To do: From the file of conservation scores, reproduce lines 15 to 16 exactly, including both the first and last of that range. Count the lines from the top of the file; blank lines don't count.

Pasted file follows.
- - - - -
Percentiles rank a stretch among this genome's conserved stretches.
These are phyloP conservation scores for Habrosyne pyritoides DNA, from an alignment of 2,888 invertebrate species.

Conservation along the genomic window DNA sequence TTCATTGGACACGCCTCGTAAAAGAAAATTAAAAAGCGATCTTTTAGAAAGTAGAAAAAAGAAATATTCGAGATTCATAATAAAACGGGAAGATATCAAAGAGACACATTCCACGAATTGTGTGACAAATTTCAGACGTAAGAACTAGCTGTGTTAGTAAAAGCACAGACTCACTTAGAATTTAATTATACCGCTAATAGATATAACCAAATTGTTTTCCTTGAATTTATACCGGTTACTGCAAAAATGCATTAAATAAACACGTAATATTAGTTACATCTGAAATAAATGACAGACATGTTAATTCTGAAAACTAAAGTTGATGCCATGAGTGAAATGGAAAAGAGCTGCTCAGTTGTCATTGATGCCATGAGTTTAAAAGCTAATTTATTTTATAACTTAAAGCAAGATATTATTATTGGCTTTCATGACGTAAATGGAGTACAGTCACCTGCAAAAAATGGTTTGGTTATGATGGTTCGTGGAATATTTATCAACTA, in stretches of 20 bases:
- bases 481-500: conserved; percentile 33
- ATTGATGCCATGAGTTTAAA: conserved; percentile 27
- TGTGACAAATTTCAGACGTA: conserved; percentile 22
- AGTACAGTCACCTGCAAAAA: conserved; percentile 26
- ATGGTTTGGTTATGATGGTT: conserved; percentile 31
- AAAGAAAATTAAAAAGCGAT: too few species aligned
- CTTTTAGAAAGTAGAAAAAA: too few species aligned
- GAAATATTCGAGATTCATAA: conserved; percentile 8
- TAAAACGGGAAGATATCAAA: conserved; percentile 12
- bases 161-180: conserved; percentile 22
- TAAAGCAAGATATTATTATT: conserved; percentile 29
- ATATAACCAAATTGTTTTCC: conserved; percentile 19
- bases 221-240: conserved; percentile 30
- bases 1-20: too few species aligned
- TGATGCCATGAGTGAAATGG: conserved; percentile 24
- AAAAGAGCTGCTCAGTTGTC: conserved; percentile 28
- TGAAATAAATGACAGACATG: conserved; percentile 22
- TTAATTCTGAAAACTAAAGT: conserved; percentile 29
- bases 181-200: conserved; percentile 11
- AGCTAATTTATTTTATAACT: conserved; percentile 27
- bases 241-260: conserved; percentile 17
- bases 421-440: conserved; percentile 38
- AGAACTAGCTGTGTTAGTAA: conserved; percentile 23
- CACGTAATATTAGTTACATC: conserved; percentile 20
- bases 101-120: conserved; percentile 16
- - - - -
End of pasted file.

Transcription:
- ATATAACCAAATTGTTTTCC: conserved; percentile 19
- bases 221-240: conserved; percentile 30